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Accessibility is about making our products accessible and inclusive to everyone, including the 1 billion+ people with disabilities around the world. It is a core Excel and Microsoft priority, and an area where we continuously strive to improve. For more information about Microsoft’s commitment to accessibility, visit microsoft.com/accessibility.
Making Excel more accessible is a journey, and we will always have room for improvement as we strive to make spreadsheets work for everyone. We have three overarching objectives to guide us:
- Work seamlessly with assistive technology. Our partners around the globe and within Microsoft create amazing technology to support people with disabilities. A few examples of assistive technology include screen readers, dictation software, magnifiers, and physical devices. Our priority is to collaborate with these partners so that everyone can use Excel in the way that works best for them, with tools that are already familiar.
- Build inclusive and delightful experiences inspired by people with disabilities. Beyond “just working,” Excel should be efficient and delightful to use. We are always looking for opportunities to simplify your workflow, summarize your content, or suggest information. By learning from and being inspired by the experiences of people with disabilities, we can make Excel better for all.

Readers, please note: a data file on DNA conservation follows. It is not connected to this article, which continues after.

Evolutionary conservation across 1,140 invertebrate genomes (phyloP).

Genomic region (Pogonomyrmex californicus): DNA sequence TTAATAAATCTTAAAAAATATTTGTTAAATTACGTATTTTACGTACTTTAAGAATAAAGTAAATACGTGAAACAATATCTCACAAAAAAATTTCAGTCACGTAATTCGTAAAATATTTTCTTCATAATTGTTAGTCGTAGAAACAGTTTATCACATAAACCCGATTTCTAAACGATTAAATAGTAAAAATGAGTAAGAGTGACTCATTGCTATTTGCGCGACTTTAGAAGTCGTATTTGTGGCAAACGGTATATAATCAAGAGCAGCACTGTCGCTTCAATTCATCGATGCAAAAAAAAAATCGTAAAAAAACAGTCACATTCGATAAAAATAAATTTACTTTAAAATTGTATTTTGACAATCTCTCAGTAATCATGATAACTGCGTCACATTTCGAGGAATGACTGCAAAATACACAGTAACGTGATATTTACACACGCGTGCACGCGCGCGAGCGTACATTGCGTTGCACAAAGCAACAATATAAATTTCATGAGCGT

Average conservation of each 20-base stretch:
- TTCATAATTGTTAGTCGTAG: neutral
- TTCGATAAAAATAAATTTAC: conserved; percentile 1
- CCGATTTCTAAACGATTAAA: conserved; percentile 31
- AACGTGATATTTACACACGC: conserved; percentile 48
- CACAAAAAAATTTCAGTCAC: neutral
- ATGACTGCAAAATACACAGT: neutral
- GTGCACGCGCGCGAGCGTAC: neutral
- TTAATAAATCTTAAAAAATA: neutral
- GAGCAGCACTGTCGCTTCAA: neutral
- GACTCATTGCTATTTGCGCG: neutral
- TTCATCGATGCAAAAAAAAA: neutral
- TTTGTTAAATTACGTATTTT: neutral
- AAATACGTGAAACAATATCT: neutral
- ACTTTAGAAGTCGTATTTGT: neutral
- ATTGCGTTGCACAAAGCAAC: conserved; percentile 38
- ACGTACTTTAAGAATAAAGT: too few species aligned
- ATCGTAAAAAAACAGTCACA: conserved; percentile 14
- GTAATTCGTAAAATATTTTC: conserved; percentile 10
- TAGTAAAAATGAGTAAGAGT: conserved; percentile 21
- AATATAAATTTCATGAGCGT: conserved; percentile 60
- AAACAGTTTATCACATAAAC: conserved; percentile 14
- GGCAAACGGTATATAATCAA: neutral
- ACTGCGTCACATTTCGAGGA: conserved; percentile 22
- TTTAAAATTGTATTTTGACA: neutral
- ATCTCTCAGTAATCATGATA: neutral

- Support authors to create accessible content. Making Excel as an application accessible is only half the battle; the other half is making sure workbooks created in Excel are accessible. For that, we rely heavily on you, the author…but that doesn’t mean we can’t help! We look for opportunities to automatically create accessible content on your behalf, support you while you create accessible content, let you know when something is inaccessible, and help you fix accessibility issues before sharing your workbook with others.
Feature Spotlight: Accessibility ribbon
As a part of our goal to help you create accessible content, there is a new contextual ribbon called “Accessibility” coming to Excel. The Accessibility ribbon will be available when you open the Check Accessibility pane on the Review tab. On the Accessibility ribbon you will find a collection of the most common tools you need to make your workbook accessible. The ribbon is available today to those in the Office Insiders program.
To learn more about the Accessibility ribbon, view our announcement on the Office Insiders blog. If you are interested in learning more about how to create accessible workbooks, check out our support article Make your Excel documents accessible to people with disabilities.
Please let us know what you think! Your feedback and suggestions shape our approach to accessibility and inclusive design. To get in touch, contact the Disability Answer Desk or use Help > Feedback. We look forward to hearing from you!
This is the first in a series of blogs about our accessibility work in Excel. We hope you will join us over the next several months as we discuss exciting new improvements to Excel through an inclusive lens.
Brought to you by Dr. Ware, Microsoft Office 365 Silver Partner, Charleston SC.